Essay on Analysis Of The Book ' 1984 ' By George Orwell

Essay on Analysis Of The Book ' 1984 ' By George Orwell

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George Orwell’s novel, entitled 1984, perfectly outlines a dystopian society. The word dystopia can be defined as an imaginary place in which everything is unpleasant or degraded. 1984, published in 1949, predicts a world where its citizens are greatly oppressed. The nation of Oceania is perpetually at war with the two surrounding powers, Eastasia and Eurasia, leaving the country a devastated war zone. Three elements created by Orwell in his book: the individual, the family unit, and the society, bring together a honestly frightening picture of a dystopian future.
At the onset of the book Orwell describes Oceania, the setting of 1984. Specifically, Airship One, one of the larger provinces of the country, which includes modern-day London. In Airship One resides the main character, Winston Smith. From Winston’s perspective the reader gets a taste of his dull city. He mentions the houses on his block are “rotting . . . their sides shored up with baulks of timber, their windows patched with cardboard” (5). Winston’s residency, the Victory Mansions, has the same miserable appearance. The building, constructed nearly fifty years prior, is crumbling. Contained in the second chapter, inside the Mansions, the flats are in appalling condition, the ceiling and the walls are coming part, the internal piping repeatedly causes issues, and the central heat rarely functions (27).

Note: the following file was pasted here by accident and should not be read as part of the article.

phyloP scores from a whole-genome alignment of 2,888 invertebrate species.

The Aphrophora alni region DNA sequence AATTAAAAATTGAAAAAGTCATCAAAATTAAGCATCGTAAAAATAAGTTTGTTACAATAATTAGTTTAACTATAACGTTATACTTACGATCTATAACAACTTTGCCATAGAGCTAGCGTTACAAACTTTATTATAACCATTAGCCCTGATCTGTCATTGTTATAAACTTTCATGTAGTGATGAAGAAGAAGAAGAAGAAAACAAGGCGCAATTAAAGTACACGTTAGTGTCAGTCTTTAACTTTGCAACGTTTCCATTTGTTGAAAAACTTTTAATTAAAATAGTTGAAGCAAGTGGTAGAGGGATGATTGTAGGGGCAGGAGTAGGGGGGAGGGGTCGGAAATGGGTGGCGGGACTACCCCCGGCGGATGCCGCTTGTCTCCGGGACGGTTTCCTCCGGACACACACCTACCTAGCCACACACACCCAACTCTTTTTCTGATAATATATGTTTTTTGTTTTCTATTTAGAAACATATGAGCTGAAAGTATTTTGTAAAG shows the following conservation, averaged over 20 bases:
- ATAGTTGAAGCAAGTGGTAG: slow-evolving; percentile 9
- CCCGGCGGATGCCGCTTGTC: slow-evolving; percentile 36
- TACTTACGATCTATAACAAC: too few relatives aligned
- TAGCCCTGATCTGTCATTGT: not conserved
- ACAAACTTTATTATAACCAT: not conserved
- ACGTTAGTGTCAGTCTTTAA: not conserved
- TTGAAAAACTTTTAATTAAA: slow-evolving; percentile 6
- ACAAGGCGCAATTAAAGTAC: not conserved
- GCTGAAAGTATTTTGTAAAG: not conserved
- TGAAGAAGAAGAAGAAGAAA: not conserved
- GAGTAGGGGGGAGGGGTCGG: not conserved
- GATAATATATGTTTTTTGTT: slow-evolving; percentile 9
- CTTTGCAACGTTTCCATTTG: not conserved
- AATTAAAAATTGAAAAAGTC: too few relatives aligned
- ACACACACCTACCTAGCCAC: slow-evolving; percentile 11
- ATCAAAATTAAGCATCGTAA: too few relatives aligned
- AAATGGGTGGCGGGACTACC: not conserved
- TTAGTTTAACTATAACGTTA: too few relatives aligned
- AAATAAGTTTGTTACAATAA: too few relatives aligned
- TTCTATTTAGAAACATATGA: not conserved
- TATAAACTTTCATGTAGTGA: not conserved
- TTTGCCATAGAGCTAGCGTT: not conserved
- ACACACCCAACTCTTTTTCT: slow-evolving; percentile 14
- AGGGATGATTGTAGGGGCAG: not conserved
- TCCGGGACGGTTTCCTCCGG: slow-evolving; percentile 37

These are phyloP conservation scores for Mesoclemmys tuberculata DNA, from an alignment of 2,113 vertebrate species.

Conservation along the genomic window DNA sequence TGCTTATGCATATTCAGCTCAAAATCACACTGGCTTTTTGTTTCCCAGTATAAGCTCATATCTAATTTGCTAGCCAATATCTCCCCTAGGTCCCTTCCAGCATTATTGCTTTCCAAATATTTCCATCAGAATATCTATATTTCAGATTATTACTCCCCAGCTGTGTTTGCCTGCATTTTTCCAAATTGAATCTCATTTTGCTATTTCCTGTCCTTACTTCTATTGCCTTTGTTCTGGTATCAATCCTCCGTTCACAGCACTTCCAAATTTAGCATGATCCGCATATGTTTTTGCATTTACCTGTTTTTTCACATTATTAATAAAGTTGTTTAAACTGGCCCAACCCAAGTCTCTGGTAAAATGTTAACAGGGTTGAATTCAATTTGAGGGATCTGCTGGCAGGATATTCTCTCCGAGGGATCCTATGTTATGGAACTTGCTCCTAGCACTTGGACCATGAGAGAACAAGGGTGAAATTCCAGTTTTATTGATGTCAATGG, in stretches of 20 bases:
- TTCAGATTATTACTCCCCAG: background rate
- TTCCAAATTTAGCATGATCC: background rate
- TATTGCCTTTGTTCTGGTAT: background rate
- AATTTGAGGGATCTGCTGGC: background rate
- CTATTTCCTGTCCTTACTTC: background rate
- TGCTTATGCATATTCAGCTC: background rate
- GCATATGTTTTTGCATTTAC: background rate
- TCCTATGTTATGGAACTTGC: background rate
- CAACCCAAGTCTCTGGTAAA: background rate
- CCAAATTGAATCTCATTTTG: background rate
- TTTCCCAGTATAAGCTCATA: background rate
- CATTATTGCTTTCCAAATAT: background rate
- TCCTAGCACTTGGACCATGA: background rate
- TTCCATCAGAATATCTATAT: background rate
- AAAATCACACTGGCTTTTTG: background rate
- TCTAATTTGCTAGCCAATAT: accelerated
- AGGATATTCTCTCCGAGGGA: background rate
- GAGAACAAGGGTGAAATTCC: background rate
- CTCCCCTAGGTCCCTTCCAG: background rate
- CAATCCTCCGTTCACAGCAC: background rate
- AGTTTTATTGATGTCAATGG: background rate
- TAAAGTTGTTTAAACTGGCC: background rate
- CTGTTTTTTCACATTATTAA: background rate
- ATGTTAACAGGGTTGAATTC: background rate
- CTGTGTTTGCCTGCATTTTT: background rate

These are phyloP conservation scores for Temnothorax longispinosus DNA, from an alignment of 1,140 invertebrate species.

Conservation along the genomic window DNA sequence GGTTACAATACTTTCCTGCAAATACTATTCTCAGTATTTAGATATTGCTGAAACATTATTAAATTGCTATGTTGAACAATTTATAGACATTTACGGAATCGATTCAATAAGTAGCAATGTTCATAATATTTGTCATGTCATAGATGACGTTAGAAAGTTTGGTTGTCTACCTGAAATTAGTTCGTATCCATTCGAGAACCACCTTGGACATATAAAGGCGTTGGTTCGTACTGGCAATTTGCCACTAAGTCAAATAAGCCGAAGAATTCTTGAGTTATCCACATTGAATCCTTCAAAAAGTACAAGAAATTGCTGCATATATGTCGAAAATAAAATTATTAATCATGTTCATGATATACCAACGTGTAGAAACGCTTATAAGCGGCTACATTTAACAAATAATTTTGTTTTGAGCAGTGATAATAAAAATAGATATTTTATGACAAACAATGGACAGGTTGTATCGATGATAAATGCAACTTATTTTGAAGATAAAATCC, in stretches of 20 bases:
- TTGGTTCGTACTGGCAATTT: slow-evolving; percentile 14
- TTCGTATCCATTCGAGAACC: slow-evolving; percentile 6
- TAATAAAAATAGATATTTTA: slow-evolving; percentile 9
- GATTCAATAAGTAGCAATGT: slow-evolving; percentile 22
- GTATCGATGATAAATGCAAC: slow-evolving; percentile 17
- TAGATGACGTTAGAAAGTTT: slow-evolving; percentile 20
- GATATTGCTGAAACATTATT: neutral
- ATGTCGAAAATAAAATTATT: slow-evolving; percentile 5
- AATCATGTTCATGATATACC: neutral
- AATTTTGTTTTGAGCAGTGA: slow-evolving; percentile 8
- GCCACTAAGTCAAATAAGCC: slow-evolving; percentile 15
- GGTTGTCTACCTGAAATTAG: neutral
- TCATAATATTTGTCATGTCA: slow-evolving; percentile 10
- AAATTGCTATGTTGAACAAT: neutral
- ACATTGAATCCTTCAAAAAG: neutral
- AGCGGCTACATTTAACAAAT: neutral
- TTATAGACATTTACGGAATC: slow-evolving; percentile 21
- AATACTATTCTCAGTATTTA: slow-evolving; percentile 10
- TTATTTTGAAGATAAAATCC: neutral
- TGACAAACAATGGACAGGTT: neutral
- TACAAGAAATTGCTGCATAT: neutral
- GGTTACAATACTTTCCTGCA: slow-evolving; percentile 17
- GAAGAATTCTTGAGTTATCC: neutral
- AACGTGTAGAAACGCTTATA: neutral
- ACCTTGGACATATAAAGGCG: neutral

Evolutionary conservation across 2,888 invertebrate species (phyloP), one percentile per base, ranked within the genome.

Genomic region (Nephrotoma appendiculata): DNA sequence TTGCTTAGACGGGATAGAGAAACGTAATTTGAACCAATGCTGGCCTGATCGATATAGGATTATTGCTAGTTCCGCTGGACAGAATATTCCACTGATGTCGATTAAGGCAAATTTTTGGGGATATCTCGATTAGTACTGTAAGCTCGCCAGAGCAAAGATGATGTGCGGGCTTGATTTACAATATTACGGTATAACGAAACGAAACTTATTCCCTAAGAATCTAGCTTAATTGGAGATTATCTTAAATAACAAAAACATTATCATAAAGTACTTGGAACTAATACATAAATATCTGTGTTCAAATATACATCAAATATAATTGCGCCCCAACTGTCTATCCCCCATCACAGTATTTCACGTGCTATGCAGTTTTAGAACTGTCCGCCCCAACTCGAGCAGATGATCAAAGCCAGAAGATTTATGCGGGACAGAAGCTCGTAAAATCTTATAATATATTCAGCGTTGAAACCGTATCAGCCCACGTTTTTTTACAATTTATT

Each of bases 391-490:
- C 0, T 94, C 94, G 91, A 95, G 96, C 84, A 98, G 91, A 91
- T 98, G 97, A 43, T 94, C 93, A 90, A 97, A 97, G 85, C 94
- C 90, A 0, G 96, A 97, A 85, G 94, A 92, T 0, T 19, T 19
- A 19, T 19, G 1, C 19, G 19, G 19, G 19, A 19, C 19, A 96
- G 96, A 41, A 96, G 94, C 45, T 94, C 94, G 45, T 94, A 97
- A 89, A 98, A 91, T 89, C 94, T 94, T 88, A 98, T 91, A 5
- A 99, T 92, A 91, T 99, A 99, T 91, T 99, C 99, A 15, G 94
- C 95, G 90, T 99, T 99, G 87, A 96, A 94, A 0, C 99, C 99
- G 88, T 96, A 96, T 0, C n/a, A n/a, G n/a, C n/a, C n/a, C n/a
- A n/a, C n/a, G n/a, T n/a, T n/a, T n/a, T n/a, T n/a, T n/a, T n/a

Compared with the environment, Winston’s body is equally battered. A thirty-nine-year-old would generally be in good health, in fact, in a normally a man like Winston would be in his physical prime. Unfortunately, for this character, the nature of 1984 is not perfection and definitely not “normal”. Over the years, Winston has grown keen to alcohol, regularly downing “V...


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...went to work at twelve . . . they married at twenty, they were middle-aged at thirty, they died, for the most part, at sixty” (91). These people are a literal slave class, with no other purpose than to live and die laboring. Truly, these are an oppressed people. No freedoms exist for either the middle or the bottom class. People like Winston live under constant fear of the manipulative Party and Big Brother, while the Proles have absolutely no other opportunities set before them.
While each facet on its own is fearsome, collectively these points make Orwell’s 1984 the most intimidating example of the word dystopia. The objects humans need to survive: food, clothing, shelter, are completely worthless. Oceania’s citizens would be logical in thinking they had no substantial reason for living. Orwell has truly forged in his novel the ideal model of a dystopian future.

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